Rapid Advice: Use of Antiretroviral Drugs for Treating Pregnant Women and Preventing HIV Infection in Infants. WHO (2009)

Rapid Advice: Use of Antiretroviral Drugs for Treating Pregnant Women and Preventing HIV Infection in Infants. WHO (2009) The World Health Organization (WHO) worked on the revision of the Use of antiretroviral drugs for treating pregnant women and preventing hiv infection in infants: recommendations for a public health approach, 2006, through a series of coordinated efforts to review and synthesize emerging evidence.

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Excellent Outcomes among HIV+ Children on ART, but Unacceptably High Pre-ART Mortality. Raguenaud ME, Isaakidis P, Zachariah R, et al (2009)

Excellent Outcomes among HIV+ Children on ART, but Unacceptably High Pre-ART Mortality. Raguenaud ME, Isaakidis P, Zachariah R, et al (2009) Background: Although HIV program evaluations focusing on mortality on ART provide important evidence on treatment effectiveness, they do not asses overall HIV program performance because they exclude patients who are eligible but not started on ART for whatever reason. The objective of this study was to measure mortality that occurs both pre-ART and during ART among HIVpositive children enrolled in two HIV-programs in Cambodia.

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Rapid Advice: Antiretroviral Therapy for HIV Infection in Adults and Adolescents. WHO (2009)

Rapid Advice: Antiretroviral Therapy for HIV Infection in Adults and Adolescents. WHO (2009) The guideline Antiretroviral therapy for hiv infection in adults and adolescents, developed by World Health Organization (WHO), was first published in 2002, simplified in 2003 and was updated in 2006. The guideline continues to follow the principles of a public health approach, aiming to optimize outcomes, including the quality of life and survival, of people living with HIV (PLHIV), and to act as a reference tool for countries to adopt and adapt according to their national circumstances.

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Prevention of Mother to Child Transmission Guideline. Ministry of Health Bhutan (2009)

Prevention of Mother to Child Transmission Guideline. Ministry of Health Bhutan (2009)

HIV infection in pregnancy is associated with signifi cant maternal morbidility. Infected children die early without interventions and uninfected children are left without parents. Society has to bear the loss of working people and the expense of looking after the orphans. Millions of children are infected from the maternal routes many of which could have been prevented.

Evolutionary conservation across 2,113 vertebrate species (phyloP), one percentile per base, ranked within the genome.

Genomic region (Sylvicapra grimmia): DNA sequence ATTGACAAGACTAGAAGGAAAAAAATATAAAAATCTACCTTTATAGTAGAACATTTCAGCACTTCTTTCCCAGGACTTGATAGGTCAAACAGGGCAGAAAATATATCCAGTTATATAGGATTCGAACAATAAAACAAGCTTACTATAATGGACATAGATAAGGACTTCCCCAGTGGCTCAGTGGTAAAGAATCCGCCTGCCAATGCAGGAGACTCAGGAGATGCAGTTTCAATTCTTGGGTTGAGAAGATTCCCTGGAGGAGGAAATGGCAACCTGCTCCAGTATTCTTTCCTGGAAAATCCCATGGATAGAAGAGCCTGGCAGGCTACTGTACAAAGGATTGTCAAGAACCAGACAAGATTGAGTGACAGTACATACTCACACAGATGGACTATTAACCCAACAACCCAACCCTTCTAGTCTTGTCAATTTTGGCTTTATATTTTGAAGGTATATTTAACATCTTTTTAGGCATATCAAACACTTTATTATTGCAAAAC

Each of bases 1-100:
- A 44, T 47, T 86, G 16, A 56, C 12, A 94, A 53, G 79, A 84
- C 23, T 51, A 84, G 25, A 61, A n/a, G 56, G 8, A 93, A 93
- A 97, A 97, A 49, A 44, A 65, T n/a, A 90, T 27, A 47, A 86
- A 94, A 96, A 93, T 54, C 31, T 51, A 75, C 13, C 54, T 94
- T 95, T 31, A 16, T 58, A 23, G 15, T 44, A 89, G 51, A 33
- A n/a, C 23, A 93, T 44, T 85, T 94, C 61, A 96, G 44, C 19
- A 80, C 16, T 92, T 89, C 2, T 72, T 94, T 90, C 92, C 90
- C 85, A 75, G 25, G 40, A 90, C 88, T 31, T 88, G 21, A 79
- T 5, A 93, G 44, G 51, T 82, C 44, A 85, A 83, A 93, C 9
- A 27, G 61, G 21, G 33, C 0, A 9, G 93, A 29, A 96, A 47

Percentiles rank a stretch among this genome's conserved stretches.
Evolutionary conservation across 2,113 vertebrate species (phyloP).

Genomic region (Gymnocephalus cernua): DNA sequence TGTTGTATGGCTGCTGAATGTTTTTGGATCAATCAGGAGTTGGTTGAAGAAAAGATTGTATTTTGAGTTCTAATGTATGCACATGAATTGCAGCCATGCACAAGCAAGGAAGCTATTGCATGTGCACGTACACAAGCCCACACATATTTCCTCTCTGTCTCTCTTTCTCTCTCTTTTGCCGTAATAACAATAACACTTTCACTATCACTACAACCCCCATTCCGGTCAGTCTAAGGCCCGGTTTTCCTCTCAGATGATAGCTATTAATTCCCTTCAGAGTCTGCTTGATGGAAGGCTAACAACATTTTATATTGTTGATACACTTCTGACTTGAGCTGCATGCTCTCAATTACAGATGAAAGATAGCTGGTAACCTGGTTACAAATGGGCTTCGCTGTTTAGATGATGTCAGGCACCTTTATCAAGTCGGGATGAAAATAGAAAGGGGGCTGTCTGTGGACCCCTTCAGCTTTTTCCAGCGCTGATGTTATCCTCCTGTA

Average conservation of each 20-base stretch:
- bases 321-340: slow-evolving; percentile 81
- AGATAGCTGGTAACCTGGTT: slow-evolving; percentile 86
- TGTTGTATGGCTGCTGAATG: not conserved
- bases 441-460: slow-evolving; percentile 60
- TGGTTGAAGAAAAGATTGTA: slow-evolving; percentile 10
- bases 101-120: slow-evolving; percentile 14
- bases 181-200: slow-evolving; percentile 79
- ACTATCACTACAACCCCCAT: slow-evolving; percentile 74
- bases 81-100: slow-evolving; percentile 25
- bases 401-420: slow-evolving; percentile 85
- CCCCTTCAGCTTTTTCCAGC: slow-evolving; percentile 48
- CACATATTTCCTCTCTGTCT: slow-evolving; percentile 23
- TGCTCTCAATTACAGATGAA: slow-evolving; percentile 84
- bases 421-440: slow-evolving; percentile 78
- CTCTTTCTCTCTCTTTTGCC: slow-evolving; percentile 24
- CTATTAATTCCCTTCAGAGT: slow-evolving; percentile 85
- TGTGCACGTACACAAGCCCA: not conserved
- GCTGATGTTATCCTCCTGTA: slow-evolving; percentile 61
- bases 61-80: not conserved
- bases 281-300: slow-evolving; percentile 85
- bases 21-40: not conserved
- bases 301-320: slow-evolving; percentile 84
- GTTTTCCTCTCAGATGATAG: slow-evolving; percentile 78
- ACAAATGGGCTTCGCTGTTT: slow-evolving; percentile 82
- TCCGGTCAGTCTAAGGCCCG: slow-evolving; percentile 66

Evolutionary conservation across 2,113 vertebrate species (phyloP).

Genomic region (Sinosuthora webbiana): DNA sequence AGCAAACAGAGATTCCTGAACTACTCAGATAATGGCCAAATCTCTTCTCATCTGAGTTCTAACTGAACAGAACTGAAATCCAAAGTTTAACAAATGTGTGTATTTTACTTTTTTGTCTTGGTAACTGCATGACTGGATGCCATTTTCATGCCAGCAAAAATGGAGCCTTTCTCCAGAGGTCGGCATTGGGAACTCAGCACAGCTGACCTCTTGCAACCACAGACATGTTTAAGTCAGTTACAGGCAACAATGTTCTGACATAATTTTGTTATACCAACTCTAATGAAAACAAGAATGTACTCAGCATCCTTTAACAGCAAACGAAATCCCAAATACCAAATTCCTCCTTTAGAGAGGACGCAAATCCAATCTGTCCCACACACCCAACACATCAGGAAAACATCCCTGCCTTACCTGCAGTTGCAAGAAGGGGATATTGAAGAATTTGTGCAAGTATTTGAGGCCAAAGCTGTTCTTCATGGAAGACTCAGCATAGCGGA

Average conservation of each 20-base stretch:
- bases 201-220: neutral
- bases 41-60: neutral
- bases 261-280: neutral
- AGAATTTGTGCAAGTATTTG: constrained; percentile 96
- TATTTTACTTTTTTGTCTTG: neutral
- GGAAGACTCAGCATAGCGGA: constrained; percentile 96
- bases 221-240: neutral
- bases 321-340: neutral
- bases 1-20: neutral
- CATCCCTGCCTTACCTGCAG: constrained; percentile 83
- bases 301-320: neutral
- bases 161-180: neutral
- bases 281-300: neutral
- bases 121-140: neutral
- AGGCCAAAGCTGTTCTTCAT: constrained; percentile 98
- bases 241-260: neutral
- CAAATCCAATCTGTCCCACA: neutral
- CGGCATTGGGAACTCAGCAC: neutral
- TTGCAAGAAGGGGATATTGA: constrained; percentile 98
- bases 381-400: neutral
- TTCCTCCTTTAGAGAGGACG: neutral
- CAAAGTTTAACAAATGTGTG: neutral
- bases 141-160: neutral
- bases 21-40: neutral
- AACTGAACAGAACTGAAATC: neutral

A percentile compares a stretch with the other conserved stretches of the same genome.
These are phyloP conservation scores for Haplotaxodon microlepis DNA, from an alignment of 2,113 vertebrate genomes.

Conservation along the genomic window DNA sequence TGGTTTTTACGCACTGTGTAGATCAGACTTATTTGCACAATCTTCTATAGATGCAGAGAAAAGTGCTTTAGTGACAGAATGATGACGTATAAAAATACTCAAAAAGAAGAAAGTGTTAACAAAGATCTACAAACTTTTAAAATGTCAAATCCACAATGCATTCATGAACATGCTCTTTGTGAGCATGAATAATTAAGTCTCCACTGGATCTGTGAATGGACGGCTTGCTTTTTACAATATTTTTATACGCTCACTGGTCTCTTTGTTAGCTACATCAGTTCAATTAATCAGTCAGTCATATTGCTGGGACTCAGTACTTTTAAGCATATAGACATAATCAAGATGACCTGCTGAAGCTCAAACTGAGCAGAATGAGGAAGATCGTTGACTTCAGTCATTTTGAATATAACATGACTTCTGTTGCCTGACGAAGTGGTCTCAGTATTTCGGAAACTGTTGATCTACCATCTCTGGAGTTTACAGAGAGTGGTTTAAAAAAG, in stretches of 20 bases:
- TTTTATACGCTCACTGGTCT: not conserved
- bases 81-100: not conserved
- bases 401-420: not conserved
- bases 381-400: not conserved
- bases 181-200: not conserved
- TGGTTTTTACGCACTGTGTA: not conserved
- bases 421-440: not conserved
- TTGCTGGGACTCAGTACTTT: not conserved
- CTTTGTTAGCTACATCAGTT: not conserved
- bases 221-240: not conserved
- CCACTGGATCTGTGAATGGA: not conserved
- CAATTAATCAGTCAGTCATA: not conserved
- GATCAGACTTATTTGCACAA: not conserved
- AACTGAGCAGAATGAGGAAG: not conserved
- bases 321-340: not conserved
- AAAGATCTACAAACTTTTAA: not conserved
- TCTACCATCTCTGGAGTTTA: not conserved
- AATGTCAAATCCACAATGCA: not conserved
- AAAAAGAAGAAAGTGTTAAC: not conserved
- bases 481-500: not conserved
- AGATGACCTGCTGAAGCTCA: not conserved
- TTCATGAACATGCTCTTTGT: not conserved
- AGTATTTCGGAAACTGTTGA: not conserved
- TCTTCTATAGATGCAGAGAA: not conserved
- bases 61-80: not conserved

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Prevention and Treatment of HIV and Other Sexually Transmitted Infections among Men Who Have Sex with Men and Transgender Populations. WHO, UNDP and UNAIDS (2009)

Prevention and Treatment of HIV and Other Sexually Transmitted Infections among Men Who Have Sex with Men and Transgender Populations. WHO, UNDP and UNAIDS (2009)
Surveillance and special surveys in many parts of the world show that the prevalence of HIV and other sexually transmitted infections (STIs) is high among men who have sex with men (MSM) and transgender people compared with men in the general population. These infections can be transmitted to their sexual partners, who are men and, in some parts of the world, frequently women as well. In some countries where the epidemic had previously been contained, and in countries with good practices, a resurgence of HIV and other STIs has been noted, in particular, among populations of MSM. The reasons for this resurgence are not well understood. A high HIV prevalence among MSM and transgender people is being reported from countries that had previously ignored or denied the existence of MSM in their populations.


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Understanding HIV in Afghanistan: The Emerging Epidemic and Opportunity for Prevention. National AIDS Control Program Afghanistan, Johns Hopkins University and Indian Institute of Health Management Research (2008)

Understanding HIV in Afghanistan: The Emerging Epidemic and Opportunity for Prevention. National AIDS Control Program Afghanistan, JHU and Indian Institute of Health Management Research (2008) Recent studies on HIV transmission in Asian countries characterize an epidemic which centers largely around three behaviors: 1) shared needles and syringes, 2) unprotected sex with sex workers, and 3) unprotected sex between males. While HIV cases are not confined to these three most-at-risk populations (Injecting Drug Users (IDUs), Sex Workers (SWs) and their clients, and men who have sex with men (MSM)), the speed and direction of HIV transmission largely depends on the size, behavior, and access to information of these sub- populations.

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Rice is Essential but Tiresome; You Should Get Some Noodles: Doi Moi and the Political Economy of Men’s Extramarital Sexual Relations and Marital HIV Risk in Hanoi, Vietnam. Phinney HM (2008)

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Ethnographic and epidemiological research from around the world has suggested that married women’s greatest risk for contracting HIV is from having unprotected sexual intercourse with their unfaithful husbands and from the differential power relationship between husbands and wives.